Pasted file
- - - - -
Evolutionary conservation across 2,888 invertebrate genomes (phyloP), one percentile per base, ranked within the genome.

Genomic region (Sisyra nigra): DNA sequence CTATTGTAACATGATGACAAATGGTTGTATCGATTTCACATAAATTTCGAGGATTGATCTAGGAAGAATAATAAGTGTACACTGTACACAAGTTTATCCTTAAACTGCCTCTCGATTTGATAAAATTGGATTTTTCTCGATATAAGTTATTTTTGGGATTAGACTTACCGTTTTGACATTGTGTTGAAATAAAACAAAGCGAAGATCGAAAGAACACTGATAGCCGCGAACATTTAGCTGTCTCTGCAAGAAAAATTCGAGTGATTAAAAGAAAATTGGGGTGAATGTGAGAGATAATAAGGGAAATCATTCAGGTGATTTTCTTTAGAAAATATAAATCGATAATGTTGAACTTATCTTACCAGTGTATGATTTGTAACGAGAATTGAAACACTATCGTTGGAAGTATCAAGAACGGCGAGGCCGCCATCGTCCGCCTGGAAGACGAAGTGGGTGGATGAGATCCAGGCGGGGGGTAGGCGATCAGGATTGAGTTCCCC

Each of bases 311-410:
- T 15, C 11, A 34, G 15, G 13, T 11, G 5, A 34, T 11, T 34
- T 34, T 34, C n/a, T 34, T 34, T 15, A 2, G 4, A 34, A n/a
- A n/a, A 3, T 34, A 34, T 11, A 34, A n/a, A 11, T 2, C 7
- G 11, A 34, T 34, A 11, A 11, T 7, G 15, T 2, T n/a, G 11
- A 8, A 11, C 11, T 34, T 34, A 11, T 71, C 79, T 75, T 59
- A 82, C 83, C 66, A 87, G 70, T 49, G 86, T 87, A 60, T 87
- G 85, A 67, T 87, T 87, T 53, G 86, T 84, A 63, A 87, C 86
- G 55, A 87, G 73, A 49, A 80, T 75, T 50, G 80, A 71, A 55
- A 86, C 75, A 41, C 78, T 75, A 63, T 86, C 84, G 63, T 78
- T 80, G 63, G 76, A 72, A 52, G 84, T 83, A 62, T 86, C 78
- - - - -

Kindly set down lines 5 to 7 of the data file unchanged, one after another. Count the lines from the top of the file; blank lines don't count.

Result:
- T 34, T 34, C n/a, T 34, T 34, T 15, A 2, G 4, A 34, A n/a
- A n/a, A 3, T 34, A 34, T 11, A 34, A n/a, A 11, T 2, C 7
- G 11, A 34, T 34, A 11, A 11, T 7, G 15, T 2, T n/a, G 11